Herdman, Michael
    Office of Health Economics, London, UK.
    Kind, Paul
    University of Leeds, Leeds, UK / Higher School of Economics, St Petersburg, Russia.
    Perez-Sousa, Miguel A
    University of Extremadura, Badajoz, Spain.
    Greiner, Wolfgang
    Bielefeld University, Bielefeld, Germany.
    EQ-5D-Y-5L: developing a revised EQ-5D-Y with increased response categories.2019In: Quality of Life Research, ISSN 0962-9343, E-ISSN 1573-2649, Vol. 28, no 7, p. 1951-1961Article in journal (Refereed)
    Abstract [en]

    PURPOSE: EQ-5D-Y is a generic measure of health status for children and adolescents aged 8-15 years. Originally, it has three levels of severity in each dimension (3L). This study aimed to develop a descriptive system of EQ-5D-Y with an increased number of severity levels and to test comprehensibility and feasibility.

    METHODS: The study was conducted in Germany, Spain, Sweden and the UK. In Phase 1, a review of existing instruments and focus group interviews were carried out to create a pool of possible labels for a modified severity classification. Participants aged 8-15 rated the severity of the identified labels in individual sorting and response scaling interviews. In Phase 2, preliminary 4L and 5L versions were constructed for further testing in cognitive interviews with healthy participants aged 8-15 years and children receiving treatment for a health condition.

    RESULTS: In Phase 1, a total of 233 labels was generated, ranging from 37 (UK) to 79 labels (Germany). Out of these, 7 to 16 possible labels for each dimension in the different languages were rated in 255 sorting and response scaling interviews. Labels covered an appropriate range of severity on the health continuum in all countries. In Phase 2, the 5L version was generally preferred (by 68-88% of the participants per country) over the 4L version.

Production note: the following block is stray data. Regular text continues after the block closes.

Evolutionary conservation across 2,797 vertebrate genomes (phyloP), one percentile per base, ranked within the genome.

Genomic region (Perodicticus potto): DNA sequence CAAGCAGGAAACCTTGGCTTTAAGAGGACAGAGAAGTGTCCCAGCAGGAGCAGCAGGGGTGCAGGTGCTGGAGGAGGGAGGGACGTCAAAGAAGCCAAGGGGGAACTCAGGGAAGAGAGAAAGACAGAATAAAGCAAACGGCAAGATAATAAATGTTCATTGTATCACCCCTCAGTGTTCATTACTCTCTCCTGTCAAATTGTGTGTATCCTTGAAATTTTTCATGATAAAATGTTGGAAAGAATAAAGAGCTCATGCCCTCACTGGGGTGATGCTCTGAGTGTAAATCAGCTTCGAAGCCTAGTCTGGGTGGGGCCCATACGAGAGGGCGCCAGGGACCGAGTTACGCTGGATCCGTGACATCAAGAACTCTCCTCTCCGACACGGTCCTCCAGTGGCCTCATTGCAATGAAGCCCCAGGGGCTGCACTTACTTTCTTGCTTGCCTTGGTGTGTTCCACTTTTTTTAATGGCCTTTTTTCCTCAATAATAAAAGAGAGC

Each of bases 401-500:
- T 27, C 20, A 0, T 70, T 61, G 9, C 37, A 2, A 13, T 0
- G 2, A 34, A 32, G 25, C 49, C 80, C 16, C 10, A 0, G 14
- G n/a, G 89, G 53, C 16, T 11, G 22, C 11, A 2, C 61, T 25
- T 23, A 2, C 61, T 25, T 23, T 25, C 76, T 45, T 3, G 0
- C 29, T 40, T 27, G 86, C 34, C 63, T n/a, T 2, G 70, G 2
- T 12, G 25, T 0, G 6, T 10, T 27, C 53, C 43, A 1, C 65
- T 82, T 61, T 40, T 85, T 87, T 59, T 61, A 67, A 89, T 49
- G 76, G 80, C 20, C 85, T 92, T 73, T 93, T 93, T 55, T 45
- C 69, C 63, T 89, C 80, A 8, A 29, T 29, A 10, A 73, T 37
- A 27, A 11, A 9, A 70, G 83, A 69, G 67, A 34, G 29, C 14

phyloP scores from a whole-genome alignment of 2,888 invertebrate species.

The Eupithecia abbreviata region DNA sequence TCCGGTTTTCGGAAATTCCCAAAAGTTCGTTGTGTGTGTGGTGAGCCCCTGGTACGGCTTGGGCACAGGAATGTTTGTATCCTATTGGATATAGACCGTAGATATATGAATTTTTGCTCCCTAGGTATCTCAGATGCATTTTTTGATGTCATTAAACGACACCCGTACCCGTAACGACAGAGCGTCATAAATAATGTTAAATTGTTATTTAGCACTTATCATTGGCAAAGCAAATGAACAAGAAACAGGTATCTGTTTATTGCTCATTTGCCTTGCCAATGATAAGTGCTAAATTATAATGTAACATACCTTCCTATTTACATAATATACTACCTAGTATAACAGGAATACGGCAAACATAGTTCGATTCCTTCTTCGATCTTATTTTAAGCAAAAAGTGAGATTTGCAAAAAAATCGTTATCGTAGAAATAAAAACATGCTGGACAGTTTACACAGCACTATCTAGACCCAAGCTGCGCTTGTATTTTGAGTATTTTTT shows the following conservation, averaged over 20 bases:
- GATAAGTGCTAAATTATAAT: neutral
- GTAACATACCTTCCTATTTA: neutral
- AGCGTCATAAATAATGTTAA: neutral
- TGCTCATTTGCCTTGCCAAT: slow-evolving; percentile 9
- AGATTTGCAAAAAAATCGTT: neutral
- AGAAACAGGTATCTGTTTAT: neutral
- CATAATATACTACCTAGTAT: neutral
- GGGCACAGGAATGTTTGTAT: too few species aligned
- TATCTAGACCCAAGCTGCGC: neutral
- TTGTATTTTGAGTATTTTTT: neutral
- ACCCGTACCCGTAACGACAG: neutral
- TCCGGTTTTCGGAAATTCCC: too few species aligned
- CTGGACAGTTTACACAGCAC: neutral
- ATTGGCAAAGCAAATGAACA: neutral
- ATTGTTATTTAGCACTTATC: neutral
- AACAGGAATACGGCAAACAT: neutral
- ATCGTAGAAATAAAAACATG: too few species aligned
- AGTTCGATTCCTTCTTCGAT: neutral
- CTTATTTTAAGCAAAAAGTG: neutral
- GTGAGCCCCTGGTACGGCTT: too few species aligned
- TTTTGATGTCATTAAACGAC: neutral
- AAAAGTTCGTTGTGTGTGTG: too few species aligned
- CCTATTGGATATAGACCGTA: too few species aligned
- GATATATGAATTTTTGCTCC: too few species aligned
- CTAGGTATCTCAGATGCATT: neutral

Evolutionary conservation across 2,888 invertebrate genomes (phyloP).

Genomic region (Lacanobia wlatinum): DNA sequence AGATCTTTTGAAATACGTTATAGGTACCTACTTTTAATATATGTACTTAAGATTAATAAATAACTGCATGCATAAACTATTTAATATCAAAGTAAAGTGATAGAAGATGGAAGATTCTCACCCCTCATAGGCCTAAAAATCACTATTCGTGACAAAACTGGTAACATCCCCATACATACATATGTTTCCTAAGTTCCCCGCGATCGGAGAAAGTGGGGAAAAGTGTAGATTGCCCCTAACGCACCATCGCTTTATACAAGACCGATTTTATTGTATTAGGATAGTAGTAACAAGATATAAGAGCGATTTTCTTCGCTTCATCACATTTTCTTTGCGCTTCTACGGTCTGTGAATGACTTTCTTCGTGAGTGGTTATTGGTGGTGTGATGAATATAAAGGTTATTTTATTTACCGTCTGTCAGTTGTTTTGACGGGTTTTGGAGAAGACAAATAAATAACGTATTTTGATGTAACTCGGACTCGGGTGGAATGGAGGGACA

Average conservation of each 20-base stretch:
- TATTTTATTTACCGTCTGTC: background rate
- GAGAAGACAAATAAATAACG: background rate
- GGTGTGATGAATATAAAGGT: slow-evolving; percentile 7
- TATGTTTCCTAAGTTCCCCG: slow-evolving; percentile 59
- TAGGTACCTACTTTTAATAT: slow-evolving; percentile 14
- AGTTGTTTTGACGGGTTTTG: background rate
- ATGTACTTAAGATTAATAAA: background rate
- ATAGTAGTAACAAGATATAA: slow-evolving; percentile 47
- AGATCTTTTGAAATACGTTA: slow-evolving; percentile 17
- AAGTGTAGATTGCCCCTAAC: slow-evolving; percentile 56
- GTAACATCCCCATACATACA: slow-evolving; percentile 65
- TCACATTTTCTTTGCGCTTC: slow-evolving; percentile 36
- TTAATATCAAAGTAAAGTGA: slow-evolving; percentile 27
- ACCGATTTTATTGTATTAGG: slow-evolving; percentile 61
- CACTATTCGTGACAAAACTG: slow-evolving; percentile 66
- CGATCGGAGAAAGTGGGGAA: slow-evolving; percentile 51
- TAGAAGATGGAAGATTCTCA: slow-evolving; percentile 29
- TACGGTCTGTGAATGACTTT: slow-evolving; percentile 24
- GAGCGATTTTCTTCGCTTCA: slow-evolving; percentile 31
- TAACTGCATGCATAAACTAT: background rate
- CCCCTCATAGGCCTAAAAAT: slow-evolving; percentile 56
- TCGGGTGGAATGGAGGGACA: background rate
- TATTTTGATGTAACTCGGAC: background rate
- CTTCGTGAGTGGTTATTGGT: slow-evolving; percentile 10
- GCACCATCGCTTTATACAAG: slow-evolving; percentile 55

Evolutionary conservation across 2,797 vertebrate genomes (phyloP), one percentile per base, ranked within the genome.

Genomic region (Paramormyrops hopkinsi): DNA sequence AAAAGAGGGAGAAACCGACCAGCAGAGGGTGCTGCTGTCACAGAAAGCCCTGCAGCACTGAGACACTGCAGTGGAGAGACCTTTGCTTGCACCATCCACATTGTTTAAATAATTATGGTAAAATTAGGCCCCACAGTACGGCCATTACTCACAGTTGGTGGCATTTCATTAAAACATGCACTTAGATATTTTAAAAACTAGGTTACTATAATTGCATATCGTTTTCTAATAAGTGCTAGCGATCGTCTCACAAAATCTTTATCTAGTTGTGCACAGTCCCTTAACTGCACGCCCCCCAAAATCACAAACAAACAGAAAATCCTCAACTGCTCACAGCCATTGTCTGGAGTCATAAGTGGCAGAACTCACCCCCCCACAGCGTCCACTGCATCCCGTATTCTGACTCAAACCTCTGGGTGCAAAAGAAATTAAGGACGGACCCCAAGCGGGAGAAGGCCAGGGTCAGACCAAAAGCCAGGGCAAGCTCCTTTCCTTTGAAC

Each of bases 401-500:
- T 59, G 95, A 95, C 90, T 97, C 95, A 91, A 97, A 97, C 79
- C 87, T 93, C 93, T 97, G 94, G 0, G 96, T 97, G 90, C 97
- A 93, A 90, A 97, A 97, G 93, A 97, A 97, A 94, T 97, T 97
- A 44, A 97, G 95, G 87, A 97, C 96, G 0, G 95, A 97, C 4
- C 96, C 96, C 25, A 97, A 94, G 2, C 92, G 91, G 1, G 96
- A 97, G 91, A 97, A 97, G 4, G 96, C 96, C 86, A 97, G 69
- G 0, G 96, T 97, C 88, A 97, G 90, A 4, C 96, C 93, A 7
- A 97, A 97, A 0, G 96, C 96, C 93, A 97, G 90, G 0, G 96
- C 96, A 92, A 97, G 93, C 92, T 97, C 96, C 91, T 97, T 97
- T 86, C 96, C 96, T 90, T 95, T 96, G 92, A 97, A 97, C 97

CONCLUSIONS: This multinational study has provided a version of the EQ-5D-Y with 5 severity levels in each dimension. This extended version (EQ-5D-Y-5L) requires testing its psychometric properties and its performance compared to that of the original EQ-5D-Y-3L.

  • 17.
    Nilsson, Jan
    et al.
    Department of Health Sciences, Faculty of Health, Science, and Technology, Karlstad University.
    Johansson, Eva
    Department of Neurobiology, Care Sciences and Society, Division of Nursing, Karolinska Institutet.
    Egmar, Ann-Charlotte
    Red Cross University College of Nursing.
    Florin, Jan
    School of Health and Social Studies, Dalarna University.
    Leksell, Janeth
    School of Health and Social Studies, Dalarna University.
    Lepp, Margret
    Institute of Health and Care Science, University of Gothenburg.
    Lindholm, Christina
    Sophiahemmet University College.
    Nordström, Gun
    Department of Health Sciences, Faculty of Health, Science, and Technology, Karlstad University.
    Theander, Kersti
    Department of Health Sciences, Faculty of Health, Science, and Technology, Karlstad University.
    Wilde-Larsson, Bodil
    Department of Health Sciences, Faculty of Health, Science, and Technology, Karlstad University.
    Carlsson, Marianne
    Department of Public Health and Caring Sciences, Uppsala University.
    Gardulf, Ann
    Unit of Clinical Nursing Research, Immunotherapy and Immunology, Division of Clinical Immunology, Department of Laboratory Medicine, Karolinska Institutet, Karolinska University Hospital, Huddinge.
    Development and validation of a new tool measuring nurses self-reported professional competence: The nurse professional competence (NPC) Scale2014In: Nurse Education Today, ISSN 0260-6917, E-ISSN 1532-2793, Vol. 34, no 4, p. 574-580Article in journal (Refereed)
    Abstract [en]

    Objectives

    To develop and validate a new tool intended for measuring self-reported professional competence among both nurse students prior to graduation and among practicing nurses. The new tool is based on formal competence requirements from the Swedish Board of Health and Welfare, which in turn are based on WHO guidelines.

    Design

    A methodological study including construction of a new scale and evaluation of its psychometric properties.

    Participants and settings

    1086 newly graduated nurse students from 11 universities/university colleges.